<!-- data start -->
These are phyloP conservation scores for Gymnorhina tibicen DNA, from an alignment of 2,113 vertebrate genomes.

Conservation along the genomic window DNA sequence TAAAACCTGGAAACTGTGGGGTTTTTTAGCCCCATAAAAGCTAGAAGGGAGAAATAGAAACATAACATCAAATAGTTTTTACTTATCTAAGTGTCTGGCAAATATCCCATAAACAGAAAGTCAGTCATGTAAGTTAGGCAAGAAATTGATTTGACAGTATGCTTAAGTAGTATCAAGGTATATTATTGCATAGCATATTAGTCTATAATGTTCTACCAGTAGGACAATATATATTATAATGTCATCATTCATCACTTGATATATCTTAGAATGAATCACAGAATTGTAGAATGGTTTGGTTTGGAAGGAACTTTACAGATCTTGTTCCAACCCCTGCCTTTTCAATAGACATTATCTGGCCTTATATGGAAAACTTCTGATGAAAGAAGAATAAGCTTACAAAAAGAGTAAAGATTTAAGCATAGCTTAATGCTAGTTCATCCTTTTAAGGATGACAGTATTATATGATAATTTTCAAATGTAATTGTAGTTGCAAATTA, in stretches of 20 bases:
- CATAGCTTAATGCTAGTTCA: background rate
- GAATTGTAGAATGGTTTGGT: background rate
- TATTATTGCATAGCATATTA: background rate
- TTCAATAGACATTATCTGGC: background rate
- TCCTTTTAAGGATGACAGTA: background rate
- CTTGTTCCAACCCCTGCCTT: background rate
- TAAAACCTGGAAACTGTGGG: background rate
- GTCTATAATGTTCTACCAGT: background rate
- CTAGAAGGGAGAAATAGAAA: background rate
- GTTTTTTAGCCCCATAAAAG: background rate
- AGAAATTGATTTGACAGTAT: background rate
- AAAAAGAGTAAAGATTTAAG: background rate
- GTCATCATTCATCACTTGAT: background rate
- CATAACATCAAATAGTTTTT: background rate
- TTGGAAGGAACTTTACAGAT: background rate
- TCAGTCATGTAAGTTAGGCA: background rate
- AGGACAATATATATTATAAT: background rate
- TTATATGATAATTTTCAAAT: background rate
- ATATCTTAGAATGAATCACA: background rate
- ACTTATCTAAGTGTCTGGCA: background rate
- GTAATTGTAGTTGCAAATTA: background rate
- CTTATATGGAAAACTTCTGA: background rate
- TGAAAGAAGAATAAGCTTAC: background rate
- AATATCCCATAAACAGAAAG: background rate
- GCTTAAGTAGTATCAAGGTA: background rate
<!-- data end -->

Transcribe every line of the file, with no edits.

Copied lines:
These are phyloP conservation scores for Gymnorhina tibicen DNA, from an alignment of 2,113 vertebrate genomes.

Conservation along the genomic window DNA sequence TAAAACCTGGAAACTGTGGGGTTTTTTAGCCCCATAAAAGCTAGAAGGGAGAAATAGAAACATAACATCAAATAGTTTTTACTTATCTAAGTGTCTGGCAAATATCCCATAAACAGAAAGTCAGTCATGTAAGTTAGGCAAGAAATTGATTTGACAGTATGCTTAAGTAGTATCAAGGTATATTATTGCATAGCATATTAGTCTATAATGTTCTACCAGTAGGACAATATATATTATAATGTCATCATTCATCACTTGATATATCTTAGAATGAATCACAGAATTGTAGAATGGTTTGGTTTGGAAGGAACTTTACAGATCTTGTTCCAACCCCTGCCTTTTCAATAGACATTATCTGGCCTTATATGGAAAACTTCTGATGAAAGAAGAATAAGCTTACAAAAAGAGTAAAGATTTAAGCATAGCTTAATGCTAGTTCATCCTTTTAAGGATGACAGTATTATATGATAATTTTCAAATGTAATTGTAGTTGCAAATTA, in stretches of 20 bases:
- CATAGCTTAATGCTAGTTCA: background rate
- GAATTGTAGAATGGTTTGGT: background rate
- TATTATTGCATAGCATATTA: background rate
- TTCAATAGACATTATCTGGC: background rate
- TCCTTTTAAGGATGACAGTA: background rate
- CTTGTTCCAACCCCTGCCTT: background rate
- TAAAACCTGGAAACTGTGGG: background rate
- GTCTATAATGTTCTACCAGT: background rate
- CTAGAAGGGAGAAATAGAAA: background rate
- GTTTTTTAGCCCCATAAAAG: background rate
- AGAAATTGATTTGACAGTAT: background rate
- AAAAAGAGTAAAGATTTAAG: background rate
- GTCATCATTCATCACTTGAT: background rate
- CATAACATCAAATAGTTTTT: background rate
- TTGGAAGGAACTTTACAGAT: background rate
- TCAGTCATGTAAGTTAGGCA: background rate
- AGGACAATATATATTATAAT: background rate
- TTATATGATAATTTTCAAAT: background rate
- ATATCTTAGAATGAATCACA: background rate
- ACTTATCTAAGTGTCTGGCA: background rate
- GTAATTGTAGTTGCAAATTA: background rate
- CTTATATGGAAAACTTCTGA: background rate
- TGAAAGAAGAATAAGCTTAC: background rate
- AATATCCCATAAACAGAAAG: background rate
- GCTTAAGTAGTATCAAGGTA: background rate